Friday, April 11, 2008 Agenda

Friday, April 11, 2008 Agenda

7:15 a.m. - 9:00 a.m. Breakfast

7:30 a.m. - 8:30 a.m. Breakfast Roundtable Discussions

8:30 a.m. - 9:15 a.m. Overview and Technology & Resources Announcements
James F. Sallis, Ph.D., Active Living Research
Technology Vendors in Attendance

9:15 a.m. - 10:15 a.m. Keynote Speaker Presentation

Harriet Tregoning, Director, Office of Planning, Government of the District of Columbia

Healthy by Design: The Origins (and Future) of City Living [pdf]

Cities came into being as places of commerce and culture and for centuries organized themselves into neighborhoods where a 10-minute walk might take you from one end to the other, and where most of a citizen's daily needs could be met in that neighborhood. The principle of the neighborhood as a place you work and where your daily needs were met began to break down first with streetcars and trains, and then with automobiles and we began to organize our communities more around interstates and exit ramps. It's true that we now have more choices in our country than ever before - for travel, diet, how we spend our leisure time, where we live, and so on. We also have more voices urging us to make particular choices than any other society in history. As a consequence, it is the best of times for cities... and the worst of times.

The District of Columbia is a model of both the walkable city of yore and the city of enormous disparities - in income, educational attainment, health outcomes, economic prosperity, access to health, and proximity to fresh and healthy food. Listen to how one city - our Capital City - is working to reduce the disparities (including health disparities) and improve community quality of life outcomes while continuing to broaden the choices available to every citizen.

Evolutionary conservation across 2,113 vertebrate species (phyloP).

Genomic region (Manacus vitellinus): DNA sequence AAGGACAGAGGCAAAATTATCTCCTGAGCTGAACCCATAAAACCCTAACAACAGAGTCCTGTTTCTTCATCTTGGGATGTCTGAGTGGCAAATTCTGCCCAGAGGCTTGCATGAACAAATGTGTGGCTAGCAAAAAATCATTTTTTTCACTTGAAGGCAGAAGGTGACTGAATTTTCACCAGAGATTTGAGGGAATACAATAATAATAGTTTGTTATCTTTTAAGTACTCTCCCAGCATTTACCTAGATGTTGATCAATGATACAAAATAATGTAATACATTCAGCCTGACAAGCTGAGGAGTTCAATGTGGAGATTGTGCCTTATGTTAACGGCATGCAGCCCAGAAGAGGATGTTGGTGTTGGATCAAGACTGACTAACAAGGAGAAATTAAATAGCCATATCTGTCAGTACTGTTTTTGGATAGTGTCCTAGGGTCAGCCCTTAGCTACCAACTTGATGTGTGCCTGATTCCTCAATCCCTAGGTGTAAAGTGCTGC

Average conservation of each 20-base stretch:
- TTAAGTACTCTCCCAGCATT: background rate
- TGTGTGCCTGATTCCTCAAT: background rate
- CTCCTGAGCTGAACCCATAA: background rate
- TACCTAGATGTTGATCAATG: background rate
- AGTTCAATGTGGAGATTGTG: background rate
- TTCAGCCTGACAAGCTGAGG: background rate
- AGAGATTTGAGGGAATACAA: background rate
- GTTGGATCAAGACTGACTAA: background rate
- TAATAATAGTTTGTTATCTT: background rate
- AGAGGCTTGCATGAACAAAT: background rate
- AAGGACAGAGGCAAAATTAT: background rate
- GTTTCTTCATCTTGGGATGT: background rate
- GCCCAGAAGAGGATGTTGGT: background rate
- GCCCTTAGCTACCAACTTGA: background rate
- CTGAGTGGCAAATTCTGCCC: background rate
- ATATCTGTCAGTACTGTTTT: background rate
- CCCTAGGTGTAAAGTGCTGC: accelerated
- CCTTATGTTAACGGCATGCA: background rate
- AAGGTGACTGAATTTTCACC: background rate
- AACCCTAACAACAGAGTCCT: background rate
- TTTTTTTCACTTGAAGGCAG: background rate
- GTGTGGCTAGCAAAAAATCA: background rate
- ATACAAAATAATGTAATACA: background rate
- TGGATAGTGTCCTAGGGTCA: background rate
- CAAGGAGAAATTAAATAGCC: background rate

10:15 a.m. - 10:30 a.m. Break

10:30 a.m. - 12:00 p.m. Plenary Presentations
1) What's Working: Early Impact of the Federally Mandated Local Wellness Policy in Rural, Low Income Elementary Schools, Elaine Belansky, Ph.D., University of Colorado at Denver and Health Sciences Center and Nick Cutforth, Ph.D., University of Denver
2) Dynamics of School Playground Use in Low-Income Neighborhoods: Four Case Studies from Newark, New Jersey, Caryn Yaacov, Ph.D. Candidate, New Jersey Institute of Technology
3) Correlates of Walking-to-School Behaviors and Implications for Public Policies, Xuemei Zhu, B.Arch, Ph.D. Candidate, Texas A&M University

12:00 p.m. - 2:00 p.m. Lunch and Physical Activity Breaks
Activities included:
• Yoga Session
• Kukuwa Dance Workout
• City Scavenger Hunt
• Downtown Walking Tour
• I've Got a Secret Walking Tour
• Embassy Row Walking Tour
• Penn Quarter Walking Tour
• Exercise Walking Group
• Group Run

2:00 p.m. - 3:30 p.m. Concurrent Presentation Sessions

SESSION 1 - Diversity and Active Living
a) Neighborhood Built and Social Environment, Walking Adherence and Depressive Symptoms in African American Women, JoEllen Wilbur, Ph.D., Rush University
b) In-Depth Examination of Constraints on the Use of Urban Parks for Physical Activity in Latino Neighborhoods, Monika Stodolska, Ph.D., University of Illinois, Champaign
c) The Active City: Recreation Programs, Public Health and Environmental Justice, Jennifer Wolch, Ph.D., University of Southern California
d) Demographic Differences in Barriers to Active Commuting to Three Local Destinations in Children, Jacqueline Kerr, Ph.D., San Diego State University

SESSION 2 - Policy Evaluation
a) The Impact of Texas Senate Bill 19 on Elementary School Children's Level of Physical Activity, Steven Kelder, Ph.D., M.P.H., Michael & Susan Dell Center for Advancement of Healthy Living